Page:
Aaron Judge of the Yankees acknowledges 'Roll Call' in the first...

Aaron Judge of the Yankees acknowledges 'Roll Call' in the first inning against the Red Sox at Yankee Stadium on Thursday. Credit: Jim McIsaac

It was 61 years ago that Roger Maris became baseball’s home run king, dethroning Babe Ruth on the final day of the 1961 season.

The record-setter came against the Red Sox.

In the Bronx.

Fast forward to Thursday night, and there was Aaron Judge, sitting on 60, with the Red Sox visiting Yankee Stadium for the next four games.

Consider this weekend worth the wait. As anxious as everyone was for Judge to make history against the pitiful Pirates, especially after he tied the Babe with Tuesday night’s Ruthian 430-foot moonshot into the leftfield bleachers, it’s far more fitting that he’s lined up to accomplish the feat with the Red Sox in town.

And Judge came within a few feet of tying Maris in what also would have been a walkoff home run in the ninth inning. To that point, Judge had walked three times and whiffed once. But with one out, and the crowd of 43,313 on its feet -- cellphone cameras aloft -- Judge hammered a fastball from Sox reliever Matt Barnes, launching a majestic 404-foot shot that hung in the air for a while before being caught at the warning track.

A couple of steps from where the Maris plaque hangs below the centerfield netting.

“I thought it would have been pretty showy to drop it off at Monument Park,” manager Aaron Boone said. “Cool night, felt like fall. That might have been a little factor [keeping it] in there. But put together a really good at-bat. Probably just under it enough.”

Just about everyone in the building thought it was gone, but the disappointment didn’t linger as the Yankees rallied in the 10th, with Josh Donaldson’s RBI single delivering a 5-4 victory that clinched a playoff spot (their Magic Number is now 6 to lock up the AL East). Earlier, Judge helped keep the Yankees alive for extras by cutting down Tommy Pham trying to stretch a single leading off the ninth. He played it calmly off the wall, then spun and fired a perfect on-the-fly throw to second.

Later, Red Sox manager Alex Cora described that play as what MVPs do, a not-so-subtle endorsement from a bitter rival.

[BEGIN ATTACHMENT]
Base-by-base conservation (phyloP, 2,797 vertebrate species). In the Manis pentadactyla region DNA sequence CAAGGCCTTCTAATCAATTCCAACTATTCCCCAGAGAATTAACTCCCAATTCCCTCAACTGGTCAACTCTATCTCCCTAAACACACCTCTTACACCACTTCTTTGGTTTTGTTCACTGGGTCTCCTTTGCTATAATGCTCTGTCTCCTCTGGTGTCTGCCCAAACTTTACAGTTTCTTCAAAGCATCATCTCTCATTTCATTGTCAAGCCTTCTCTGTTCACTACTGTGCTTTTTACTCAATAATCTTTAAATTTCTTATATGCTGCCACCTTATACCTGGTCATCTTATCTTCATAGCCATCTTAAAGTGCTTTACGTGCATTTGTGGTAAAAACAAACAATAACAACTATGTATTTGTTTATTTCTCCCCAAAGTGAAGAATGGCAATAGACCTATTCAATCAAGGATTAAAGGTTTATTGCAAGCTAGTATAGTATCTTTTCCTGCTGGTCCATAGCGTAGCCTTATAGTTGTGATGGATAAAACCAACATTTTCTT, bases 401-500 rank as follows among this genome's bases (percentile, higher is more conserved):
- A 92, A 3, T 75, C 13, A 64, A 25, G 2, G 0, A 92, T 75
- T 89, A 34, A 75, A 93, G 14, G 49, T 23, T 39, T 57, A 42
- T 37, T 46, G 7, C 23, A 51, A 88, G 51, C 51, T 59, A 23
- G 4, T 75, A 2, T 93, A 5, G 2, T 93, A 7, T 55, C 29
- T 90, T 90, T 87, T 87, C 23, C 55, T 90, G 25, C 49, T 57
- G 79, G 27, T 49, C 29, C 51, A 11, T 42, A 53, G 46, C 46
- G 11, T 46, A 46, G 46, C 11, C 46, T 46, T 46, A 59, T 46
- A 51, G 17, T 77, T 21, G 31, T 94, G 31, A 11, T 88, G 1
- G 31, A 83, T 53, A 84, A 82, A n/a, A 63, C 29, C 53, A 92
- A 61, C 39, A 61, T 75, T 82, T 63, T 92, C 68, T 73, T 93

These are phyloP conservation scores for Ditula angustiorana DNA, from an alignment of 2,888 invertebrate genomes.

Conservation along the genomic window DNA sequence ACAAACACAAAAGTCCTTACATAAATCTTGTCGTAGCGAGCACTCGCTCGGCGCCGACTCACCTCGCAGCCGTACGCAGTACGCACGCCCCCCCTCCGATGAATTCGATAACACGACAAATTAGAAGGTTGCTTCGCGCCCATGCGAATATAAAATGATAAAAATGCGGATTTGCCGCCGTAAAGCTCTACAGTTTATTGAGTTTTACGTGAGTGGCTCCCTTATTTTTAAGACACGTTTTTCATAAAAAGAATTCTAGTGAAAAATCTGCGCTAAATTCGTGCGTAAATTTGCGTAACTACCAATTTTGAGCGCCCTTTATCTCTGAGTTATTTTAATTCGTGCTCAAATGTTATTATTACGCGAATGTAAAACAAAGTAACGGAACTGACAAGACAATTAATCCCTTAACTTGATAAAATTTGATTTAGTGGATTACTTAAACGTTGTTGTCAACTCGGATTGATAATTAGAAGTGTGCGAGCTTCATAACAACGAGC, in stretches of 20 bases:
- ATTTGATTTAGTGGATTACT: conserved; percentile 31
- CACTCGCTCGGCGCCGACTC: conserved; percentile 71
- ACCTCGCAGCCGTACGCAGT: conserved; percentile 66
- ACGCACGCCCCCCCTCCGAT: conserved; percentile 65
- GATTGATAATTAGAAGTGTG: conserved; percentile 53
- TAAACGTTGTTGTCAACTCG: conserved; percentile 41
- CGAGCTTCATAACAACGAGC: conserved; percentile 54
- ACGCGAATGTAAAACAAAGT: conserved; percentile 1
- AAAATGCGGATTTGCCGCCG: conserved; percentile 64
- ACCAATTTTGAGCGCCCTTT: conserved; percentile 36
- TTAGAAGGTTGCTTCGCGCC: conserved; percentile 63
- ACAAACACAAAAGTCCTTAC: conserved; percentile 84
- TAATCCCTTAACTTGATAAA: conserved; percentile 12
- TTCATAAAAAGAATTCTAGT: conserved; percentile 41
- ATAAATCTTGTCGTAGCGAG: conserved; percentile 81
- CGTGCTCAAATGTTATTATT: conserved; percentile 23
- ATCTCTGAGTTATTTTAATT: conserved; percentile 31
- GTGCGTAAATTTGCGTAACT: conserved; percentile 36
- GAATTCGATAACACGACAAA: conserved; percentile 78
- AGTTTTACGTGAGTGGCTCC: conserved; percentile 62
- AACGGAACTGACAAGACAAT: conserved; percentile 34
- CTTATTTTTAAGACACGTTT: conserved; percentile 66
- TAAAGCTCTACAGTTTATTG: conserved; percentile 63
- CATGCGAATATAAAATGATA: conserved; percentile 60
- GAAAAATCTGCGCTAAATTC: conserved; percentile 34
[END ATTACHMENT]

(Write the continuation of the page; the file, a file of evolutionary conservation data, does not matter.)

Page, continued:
“I got a lot of respect for the guys over there,” Judge said. “That means a lot. But I’m just trying to do my job like anybody else. I’ve been watching [Oswaldo] Cabrera go out there and do that for a couple months now. I’m just trying to keep up with him.”

That will have to do as the Judge Watch continues for another day. Because whatever memorable moment the Yankees can hang on their ancient rivals from Boston, it’s just that much better because they’re in the building.

Ruth was a Sox slugger before he put on pinstripes to hit 60 homers and establish the single-season home-run record before Maris broke it 34 years later, taking Red Sox righthander Tracy Stallard deep over the rightfield wall at Yankee Stadium.

Some would suggest that the baseball gods must appreciate the cosmic symmetry of teeing up Judge to overtake Maris in this exact scenario. As for that ninth-inning showdown with Barnes, the Sox reliever didn’t back down -- and nearly paid the price for it.

“With all due respect, Aaron Judge is a great person and he’s having an unbelievable season,” Barnes said. “I’m trying to get him out. I frankly don’t care about history.”

This hasn’t been your typical late September in the Bronx, that’s for sure. When a midweek game against the last-place Pirates draws 46,175 and every fan is on their feet the moment Judge appears in the batter’s box -- booing every pitch outside the strike zone -- it speaks to the magnitude of the event. Now add the despised Red Sox to the formula, and the Bronx is going to be next-level, with October still another week away.

“I didn’t come here for vacation over the weekend,” Cora said. “I’m not just at the palace to hang out. I’m here to put these guys in situations to be successful and we’re going to go about it the way we always do.”

Before the game, Cora was asked how Judge’s pursuit of Maris compared to Barry Bonds at the height of his powers and the manager described having a close-up view playing for the division-rival Dodgers from 2001-04. As for Judge’s “clean” approach meaning more, Cora didn’t disagree with that notion.

“He’s doing it in an era that it’s very tough to hit, let’s put it that way,” Cora said. “I’ll leave it at that. He’s been very good. The separation between him and the rest of the players is huge.”

Judge stood two home runs away from passing Maris on Thursday night. The last time he faced the Red Sox, at Fenway Park only a week ago, Judge went deep twice in one game. And now, it just feels meant to be.